Home https://server7.kproxy.com/servlet/redirect.srv/sruj/smyrwpoii/p2/ World https://server7.kproxy.com/servlet/redirect.srv/sruj/smyrwpoii/p2/ A 12-year-old finds a 69 million-year-old dinosaur fossil while hiking with his father

A 12-year-old finds a 69 million-year-old dinosaur fossil while hiking with his father

“It’s amazing to find something as real, as an actual dinosaur discovery,” he told CNN. “That was a bit of my dream.”

Nathan was a seventh-grader in Calgary, about an hour and a half away.

The fossil is a bone humerus from the arm of a juvenile hadrosaur – a duck-charged dinosaur that lived about 69 million years ago, according to a statement to the Canadian Conservancy News.

Nathan and his father, Dion, found bone fragments in the area during the previous hike and thought they could wash from further uphill.

They had just finished lunch when Nathan climbed the hill to look.

“He called me, he was like, ‘Dad, you have to get up here,̵

7; and once he said I could tell in the tone of his voice that he had seen something,” Dion Hrushkin said.

The bone Nathan found came from a young hadrosaur.

Nathan said the fossil is very obvious and looks like “a scene in a TV show or a cartoon or whatever.”

They sent photos of the bone to the Royal Tyrrell Museum of Paleontology, identified the fossil and sent a team of paleontologists to the area.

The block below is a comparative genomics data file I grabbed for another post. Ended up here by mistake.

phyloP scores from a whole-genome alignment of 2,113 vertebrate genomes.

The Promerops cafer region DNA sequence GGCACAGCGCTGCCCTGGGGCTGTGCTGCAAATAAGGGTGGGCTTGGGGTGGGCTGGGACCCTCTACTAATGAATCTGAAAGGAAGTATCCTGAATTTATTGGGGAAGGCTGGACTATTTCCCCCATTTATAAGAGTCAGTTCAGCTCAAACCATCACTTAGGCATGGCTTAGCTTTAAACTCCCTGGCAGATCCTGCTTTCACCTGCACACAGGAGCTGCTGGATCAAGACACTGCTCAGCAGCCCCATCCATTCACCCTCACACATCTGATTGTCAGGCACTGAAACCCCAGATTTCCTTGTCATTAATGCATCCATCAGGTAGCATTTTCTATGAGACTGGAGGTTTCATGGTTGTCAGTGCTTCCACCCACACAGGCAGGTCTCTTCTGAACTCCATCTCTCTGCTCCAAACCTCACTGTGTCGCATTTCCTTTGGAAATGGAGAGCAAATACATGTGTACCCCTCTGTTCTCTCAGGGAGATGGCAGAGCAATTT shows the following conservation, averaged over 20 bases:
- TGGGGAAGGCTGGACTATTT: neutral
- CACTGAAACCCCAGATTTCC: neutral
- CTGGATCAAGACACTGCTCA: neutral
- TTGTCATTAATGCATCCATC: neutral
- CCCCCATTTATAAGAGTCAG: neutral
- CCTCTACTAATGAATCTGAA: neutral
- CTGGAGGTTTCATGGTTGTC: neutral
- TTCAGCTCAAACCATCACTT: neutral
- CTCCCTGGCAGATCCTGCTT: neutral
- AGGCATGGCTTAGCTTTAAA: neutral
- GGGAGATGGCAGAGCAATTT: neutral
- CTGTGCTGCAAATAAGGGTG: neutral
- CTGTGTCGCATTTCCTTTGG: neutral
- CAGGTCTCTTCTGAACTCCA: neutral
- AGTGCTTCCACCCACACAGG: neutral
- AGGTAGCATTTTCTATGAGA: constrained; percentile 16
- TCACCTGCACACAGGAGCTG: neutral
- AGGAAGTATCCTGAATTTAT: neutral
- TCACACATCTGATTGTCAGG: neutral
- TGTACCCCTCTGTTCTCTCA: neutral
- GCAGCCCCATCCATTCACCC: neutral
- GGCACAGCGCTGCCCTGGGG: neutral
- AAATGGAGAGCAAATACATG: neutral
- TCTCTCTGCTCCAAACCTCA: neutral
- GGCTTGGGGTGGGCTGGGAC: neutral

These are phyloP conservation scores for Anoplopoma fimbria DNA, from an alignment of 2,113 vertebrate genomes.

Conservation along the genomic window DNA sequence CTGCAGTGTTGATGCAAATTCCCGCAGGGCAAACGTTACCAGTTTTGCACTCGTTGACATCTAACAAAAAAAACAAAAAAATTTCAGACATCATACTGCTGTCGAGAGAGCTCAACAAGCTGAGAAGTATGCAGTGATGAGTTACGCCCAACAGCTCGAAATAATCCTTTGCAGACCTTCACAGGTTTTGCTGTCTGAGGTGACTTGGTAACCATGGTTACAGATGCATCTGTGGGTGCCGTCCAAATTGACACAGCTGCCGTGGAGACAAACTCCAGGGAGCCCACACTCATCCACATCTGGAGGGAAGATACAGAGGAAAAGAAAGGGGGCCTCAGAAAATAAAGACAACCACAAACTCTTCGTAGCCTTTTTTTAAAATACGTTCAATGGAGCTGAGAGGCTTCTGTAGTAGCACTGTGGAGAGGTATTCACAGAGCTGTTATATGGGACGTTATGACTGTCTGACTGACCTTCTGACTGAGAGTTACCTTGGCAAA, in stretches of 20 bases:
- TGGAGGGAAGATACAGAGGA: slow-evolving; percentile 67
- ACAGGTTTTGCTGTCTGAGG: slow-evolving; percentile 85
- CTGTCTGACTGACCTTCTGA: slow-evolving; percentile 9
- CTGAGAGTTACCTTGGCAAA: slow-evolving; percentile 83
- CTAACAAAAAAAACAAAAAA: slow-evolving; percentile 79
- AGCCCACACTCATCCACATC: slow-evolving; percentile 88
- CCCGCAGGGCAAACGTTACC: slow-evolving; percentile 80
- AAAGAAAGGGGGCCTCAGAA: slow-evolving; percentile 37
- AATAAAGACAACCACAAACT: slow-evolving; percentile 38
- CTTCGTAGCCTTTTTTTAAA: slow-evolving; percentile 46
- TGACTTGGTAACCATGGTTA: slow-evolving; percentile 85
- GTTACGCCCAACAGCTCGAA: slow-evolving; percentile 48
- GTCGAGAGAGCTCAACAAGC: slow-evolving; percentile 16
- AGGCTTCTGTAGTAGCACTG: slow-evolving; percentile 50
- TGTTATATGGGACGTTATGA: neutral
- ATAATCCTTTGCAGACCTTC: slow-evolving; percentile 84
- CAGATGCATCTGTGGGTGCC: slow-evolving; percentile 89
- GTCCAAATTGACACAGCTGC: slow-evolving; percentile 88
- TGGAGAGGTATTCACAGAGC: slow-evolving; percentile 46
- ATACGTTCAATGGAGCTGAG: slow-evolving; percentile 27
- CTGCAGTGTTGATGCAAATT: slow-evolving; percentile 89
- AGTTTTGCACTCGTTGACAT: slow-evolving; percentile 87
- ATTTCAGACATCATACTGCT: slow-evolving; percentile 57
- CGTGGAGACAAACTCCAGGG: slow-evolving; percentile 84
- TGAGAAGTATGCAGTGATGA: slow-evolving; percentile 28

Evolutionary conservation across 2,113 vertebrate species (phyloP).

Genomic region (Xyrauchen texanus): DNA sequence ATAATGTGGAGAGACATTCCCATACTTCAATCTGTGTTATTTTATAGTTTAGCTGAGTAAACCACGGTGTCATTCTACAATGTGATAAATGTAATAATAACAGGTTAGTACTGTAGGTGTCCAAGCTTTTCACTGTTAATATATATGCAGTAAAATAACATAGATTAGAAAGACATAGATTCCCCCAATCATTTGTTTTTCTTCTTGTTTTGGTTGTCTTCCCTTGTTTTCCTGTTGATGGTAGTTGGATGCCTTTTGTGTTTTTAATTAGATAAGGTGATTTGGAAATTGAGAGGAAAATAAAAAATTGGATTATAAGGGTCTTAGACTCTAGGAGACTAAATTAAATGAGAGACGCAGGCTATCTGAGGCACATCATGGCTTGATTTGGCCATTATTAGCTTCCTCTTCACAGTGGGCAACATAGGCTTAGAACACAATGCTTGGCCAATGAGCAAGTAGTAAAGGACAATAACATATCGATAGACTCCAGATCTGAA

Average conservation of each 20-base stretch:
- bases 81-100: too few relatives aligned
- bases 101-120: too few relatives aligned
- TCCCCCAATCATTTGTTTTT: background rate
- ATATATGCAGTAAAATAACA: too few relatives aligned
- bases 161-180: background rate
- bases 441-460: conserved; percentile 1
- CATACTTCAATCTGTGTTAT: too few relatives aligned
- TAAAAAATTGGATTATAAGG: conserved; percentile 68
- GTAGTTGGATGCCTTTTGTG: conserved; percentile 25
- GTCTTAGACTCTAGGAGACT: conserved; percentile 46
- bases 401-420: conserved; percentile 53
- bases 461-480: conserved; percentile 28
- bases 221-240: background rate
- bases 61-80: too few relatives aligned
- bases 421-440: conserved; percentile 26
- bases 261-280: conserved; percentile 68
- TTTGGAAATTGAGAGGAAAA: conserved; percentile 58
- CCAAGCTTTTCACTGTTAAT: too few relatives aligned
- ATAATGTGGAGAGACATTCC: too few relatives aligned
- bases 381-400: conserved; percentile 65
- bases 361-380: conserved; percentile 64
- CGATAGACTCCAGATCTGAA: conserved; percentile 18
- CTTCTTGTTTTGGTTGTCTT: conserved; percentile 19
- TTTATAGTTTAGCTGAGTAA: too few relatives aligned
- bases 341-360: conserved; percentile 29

Fossils are protected by Alberta law, and the NCC says it is important that people do not disturb any fossils they may find.

The staff worked in the area for about two months and discovered between 30 and 50 bones from a single hadrosaur child who was about three or four years old, according to the statement.

Hadrosaur bones are the most common fossils found in Alberta farmland, but few juvenile skeletons have been found, the statement said. It is also found in a layer of rock that rarely stores fossils.

“This young hadrosaur is a very important discovery because it comes from the time interval where we know very little about what kind of dinosaurs or animals lived in Alberta,” said François Therrien, curator of Royal dinosaur palaeoecology Tyrrell Museum, in the statement. . “Nathan and Dion’s search will help us fill this gap in our knowledge of dinosaur evolution.”

The fossils were very close, so paleontologists removed large pieces of surrounding rock from the walls of the canyon.

The bones are then covered with a protective burlap and plaster jacket, so they can be taken to the museum for cleaning and further study.

One of the fossil-rich widths weighs about 1,000 pounds and is over four feet wide, according to Carys Richards, a communications manager at the NCC.

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Nathan heard the hadrosaur before his big search but said it was not the most famous dinosaur.

This is probably his favorite right now – beating the famous wild Tyrannosaurus rex.

Nathan and his father came to watch the excavation several times since the discovery and were there on Thursday when the group was extracting the last specimens.

“It was so much fun to be there and watch what they were doing,” Nathan said.

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